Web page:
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Abstract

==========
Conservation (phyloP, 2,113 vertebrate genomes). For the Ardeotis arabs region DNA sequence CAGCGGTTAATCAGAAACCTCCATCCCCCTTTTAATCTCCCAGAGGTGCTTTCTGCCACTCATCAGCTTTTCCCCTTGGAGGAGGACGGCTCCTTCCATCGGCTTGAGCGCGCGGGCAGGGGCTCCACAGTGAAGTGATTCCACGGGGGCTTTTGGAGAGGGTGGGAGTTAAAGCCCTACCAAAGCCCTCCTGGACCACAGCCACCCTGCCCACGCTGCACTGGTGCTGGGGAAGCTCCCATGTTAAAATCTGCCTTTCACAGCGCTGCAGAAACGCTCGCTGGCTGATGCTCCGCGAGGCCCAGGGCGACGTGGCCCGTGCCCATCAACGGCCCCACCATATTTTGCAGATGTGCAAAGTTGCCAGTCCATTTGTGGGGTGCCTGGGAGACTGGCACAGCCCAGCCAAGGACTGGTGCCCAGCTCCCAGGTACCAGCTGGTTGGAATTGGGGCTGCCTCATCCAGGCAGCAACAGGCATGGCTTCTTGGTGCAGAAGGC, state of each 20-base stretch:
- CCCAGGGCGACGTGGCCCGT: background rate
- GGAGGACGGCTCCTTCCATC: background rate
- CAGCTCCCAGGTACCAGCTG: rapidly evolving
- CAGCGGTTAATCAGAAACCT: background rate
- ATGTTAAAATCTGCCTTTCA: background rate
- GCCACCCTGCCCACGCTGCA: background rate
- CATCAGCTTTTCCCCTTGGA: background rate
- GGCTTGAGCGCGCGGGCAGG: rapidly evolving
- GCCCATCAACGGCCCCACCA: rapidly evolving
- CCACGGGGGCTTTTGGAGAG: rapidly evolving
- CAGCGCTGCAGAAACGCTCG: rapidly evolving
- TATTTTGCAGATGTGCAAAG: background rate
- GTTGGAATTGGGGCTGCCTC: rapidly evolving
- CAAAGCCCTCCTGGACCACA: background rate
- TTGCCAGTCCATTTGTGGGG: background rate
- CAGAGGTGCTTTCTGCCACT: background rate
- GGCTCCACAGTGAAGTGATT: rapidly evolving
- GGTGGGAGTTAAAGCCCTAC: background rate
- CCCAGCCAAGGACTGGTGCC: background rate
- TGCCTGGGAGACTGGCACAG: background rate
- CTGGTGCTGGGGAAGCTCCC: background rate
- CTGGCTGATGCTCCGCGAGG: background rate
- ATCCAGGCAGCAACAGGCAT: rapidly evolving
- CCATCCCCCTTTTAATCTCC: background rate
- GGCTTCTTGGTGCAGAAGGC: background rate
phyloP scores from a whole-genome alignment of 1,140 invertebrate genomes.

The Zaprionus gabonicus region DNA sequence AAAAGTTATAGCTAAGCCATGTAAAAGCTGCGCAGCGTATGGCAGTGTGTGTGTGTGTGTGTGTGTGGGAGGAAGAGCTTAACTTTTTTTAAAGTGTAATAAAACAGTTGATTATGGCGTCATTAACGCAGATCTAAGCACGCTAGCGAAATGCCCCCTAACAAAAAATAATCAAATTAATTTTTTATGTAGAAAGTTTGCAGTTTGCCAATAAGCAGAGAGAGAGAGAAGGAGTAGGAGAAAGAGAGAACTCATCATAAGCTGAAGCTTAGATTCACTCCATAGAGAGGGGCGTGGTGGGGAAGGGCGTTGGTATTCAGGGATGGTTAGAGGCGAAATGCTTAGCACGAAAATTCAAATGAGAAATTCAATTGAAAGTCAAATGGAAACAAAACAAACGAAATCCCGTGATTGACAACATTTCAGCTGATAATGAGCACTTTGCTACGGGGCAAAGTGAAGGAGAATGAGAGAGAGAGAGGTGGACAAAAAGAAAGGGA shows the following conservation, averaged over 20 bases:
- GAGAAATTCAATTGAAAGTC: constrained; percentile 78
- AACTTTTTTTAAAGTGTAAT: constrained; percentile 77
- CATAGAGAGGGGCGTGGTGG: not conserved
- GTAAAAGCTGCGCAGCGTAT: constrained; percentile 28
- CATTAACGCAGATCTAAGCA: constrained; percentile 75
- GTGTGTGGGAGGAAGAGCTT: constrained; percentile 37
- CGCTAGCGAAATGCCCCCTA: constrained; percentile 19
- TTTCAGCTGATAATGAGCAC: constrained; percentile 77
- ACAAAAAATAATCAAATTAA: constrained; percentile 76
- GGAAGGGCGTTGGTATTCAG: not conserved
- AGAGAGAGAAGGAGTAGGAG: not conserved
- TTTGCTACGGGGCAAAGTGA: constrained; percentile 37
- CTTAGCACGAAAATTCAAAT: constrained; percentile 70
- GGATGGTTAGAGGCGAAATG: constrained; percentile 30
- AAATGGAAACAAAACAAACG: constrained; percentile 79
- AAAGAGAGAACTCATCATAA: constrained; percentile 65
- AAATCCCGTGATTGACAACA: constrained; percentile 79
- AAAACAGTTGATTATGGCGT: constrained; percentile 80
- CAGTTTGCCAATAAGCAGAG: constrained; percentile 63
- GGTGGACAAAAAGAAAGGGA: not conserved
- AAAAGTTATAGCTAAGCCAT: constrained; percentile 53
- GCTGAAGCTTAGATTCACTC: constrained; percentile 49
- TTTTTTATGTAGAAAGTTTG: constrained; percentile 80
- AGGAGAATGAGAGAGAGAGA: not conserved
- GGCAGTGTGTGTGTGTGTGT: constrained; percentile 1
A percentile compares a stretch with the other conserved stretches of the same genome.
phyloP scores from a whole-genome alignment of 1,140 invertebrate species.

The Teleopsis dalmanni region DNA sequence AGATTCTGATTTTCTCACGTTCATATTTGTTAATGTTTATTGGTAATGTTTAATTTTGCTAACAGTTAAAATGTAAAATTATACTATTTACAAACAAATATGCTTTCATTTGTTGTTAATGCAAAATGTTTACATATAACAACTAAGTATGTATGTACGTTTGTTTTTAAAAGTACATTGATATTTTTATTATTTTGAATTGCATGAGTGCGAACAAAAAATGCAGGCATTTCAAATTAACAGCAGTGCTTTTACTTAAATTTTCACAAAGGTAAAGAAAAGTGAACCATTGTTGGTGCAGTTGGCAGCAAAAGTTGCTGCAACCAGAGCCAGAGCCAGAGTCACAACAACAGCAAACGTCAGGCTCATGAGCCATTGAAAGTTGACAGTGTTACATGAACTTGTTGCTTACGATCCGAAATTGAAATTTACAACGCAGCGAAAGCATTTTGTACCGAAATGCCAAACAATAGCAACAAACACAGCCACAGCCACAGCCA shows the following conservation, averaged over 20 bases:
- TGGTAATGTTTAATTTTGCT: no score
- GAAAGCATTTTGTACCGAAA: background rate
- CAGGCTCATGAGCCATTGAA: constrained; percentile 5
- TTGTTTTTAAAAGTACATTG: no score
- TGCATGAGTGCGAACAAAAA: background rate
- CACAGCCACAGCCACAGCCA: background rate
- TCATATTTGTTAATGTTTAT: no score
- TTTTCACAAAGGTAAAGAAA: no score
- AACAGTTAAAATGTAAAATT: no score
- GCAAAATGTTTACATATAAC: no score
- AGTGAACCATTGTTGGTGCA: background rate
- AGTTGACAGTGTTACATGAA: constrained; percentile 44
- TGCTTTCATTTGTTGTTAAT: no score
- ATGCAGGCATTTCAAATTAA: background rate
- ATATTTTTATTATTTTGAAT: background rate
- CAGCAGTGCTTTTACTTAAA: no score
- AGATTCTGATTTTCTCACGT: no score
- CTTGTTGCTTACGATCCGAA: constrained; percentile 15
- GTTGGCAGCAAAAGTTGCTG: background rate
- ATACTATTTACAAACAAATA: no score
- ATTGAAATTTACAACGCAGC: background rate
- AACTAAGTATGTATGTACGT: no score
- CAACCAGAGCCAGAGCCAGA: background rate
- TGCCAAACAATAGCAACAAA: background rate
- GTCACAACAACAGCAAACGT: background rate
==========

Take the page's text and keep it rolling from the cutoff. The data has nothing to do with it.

An electronic survey was sent to the Midwest Clinic Directors’ Listserv requesting they distribute it to students in their CSD programs. The survey collected information about demographics, and students’ top three stressors and stress management practices. Students were also asked to complete the 10-item Perceived Stress Scale (PSS; Cohen, 1994) and the Almost Perfect Scale-Revised (APS-R; Slaney, Rice, Mobley, Trippi, & Ashby, 2001). A total of 278 CSD undergraduate and graduate students from 15 Midwest institutions responded to the survey. No differences were found between undergraduate and graduate responses to the PSS and the APS-R. Twenty-six percent of the respondents were classified as nonperfectionists, 33% as adaptive perfectionists, and 41% as maladaptive perfectionists. A relationship was found between perceived stress and perfectionism such that respondents with higher levels of perceived stress tended to be classified as maladaptive perfectionists and those with lower levels of perceived stress tended to be classified as adaptive perfectionists. Similarities and differences were found between undergraduates and graduate students in terms of stressors; close to 45% engaged in a stress management practice. Importance of such practices is discussed.

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